Hanging on the media building at Coronado Elementary School is a prominent navy and gold emblem – clearly marking a distinction of some kind.
It hangs proudly above the sports court as kids play, catching a passerby’s eyes and representing a decade’s worth of work.
That emblem is the Magnet Schools of America national certification seal.
As principal Nathaniel Kuster notes, it’s a source of pride for the Coronado Caballeros, especially because Coronado was the first school in the state to get the certification, according to Albuquerque Public Schools.
The school had to go through an application process that requires proof of any accolades claimed and a review to make sure schools meet expectations, such as community partnerships, academic excellence and innovative curriculum. There’s also a $1,395 fee.
The recognition is billed as a way to honor “the best of the best.”
Deborah Elder, the executive director of the Office of Innovation and School Choice, said Coronado is a model for others as the district is aiming to eventually get all of its magnet schools the national honor.
Elder said that of more than 4,000 magnet schools nationwide, about 115 have the national certification.
“It is a very high-level distinction,” she said.
She said the process was intense, because every aspect of the school was evaluated, from the curriculum to teaching to academic achievement. She said the application also takes a lot of introspection on the school’s part on how to keep improving.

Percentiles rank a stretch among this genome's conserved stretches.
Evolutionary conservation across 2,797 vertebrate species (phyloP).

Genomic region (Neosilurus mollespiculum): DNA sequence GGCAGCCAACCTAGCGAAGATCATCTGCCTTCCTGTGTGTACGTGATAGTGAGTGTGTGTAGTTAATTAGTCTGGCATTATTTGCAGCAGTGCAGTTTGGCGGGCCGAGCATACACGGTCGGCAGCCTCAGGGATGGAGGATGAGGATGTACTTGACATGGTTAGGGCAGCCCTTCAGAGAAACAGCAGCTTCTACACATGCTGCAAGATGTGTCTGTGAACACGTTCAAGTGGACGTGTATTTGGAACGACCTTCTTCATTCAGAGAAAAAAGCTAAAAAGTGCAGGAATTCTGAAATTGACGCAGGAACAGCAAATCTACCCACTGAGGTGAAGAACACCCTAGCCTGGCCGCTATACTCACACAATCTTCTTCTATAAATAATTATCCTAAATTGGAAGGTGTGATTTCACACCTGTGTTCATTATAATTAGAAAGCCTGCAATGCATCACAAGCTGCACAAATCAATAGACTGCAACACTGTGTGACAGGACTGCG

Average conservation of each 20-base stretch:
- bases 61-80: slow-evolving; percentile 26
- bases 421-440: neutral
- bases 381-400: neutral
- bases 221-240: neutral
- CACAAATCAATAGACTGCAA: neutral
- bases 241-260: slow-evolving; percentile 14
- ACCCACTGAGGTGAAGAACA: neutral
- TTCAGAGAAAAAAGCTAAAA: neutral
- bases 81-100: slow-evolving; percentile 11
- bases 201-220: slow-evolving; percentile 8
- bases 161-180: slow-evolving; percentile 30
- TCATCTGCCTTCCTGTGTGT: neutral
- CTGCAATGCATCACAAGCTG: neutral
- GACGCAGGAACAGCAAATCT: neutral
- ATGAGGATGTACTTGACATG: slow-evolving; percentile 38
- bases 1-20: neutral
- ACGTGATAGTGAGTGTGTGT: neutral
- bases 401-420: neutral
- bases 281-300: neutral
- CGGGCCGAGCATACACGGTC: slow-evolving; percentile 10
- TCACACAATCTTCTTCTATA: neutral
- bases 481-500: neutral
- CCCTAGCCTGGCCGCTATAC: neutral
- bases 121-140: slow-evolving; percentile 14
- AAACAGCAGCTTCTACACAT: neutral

The difference between a magnet school and traditional neighborhood schools, Elder said, is that magnets have a theme or focus ranging from STEM to arts integration. And magnets also aim to spur enrollment, diversity, and innovative teaching and learning.
Coronado, near Fourth and Iron in Downtown Albuquerque, launched as a magnet school in 2009. It operates with a dual-language focus as its theme, which guides all the workings at the school.
There are about 300 kids in kindergarten through fifth grade, according to Kuster.
This marks the first full school year with the distinction, which was officially awarded last fall. The certification lasts four years.
Kuster, in his second year as principal, said the Magnet Schools of America application process occurred under former principal Anna Marie Ulibarri.
His goal will be to maintain her work and build on it.
“(The certification) is recognizing the strength of the program as it already exists in order to get the certification. But once you’ve established the strength of the program, you have to stay that strong or stronger,” he said.
Elder noted the recognition didn’t happen overnight. It was a result of efforts put in place since the school opened as a magnet.
“The award is a reflection of a decade of work,” she said.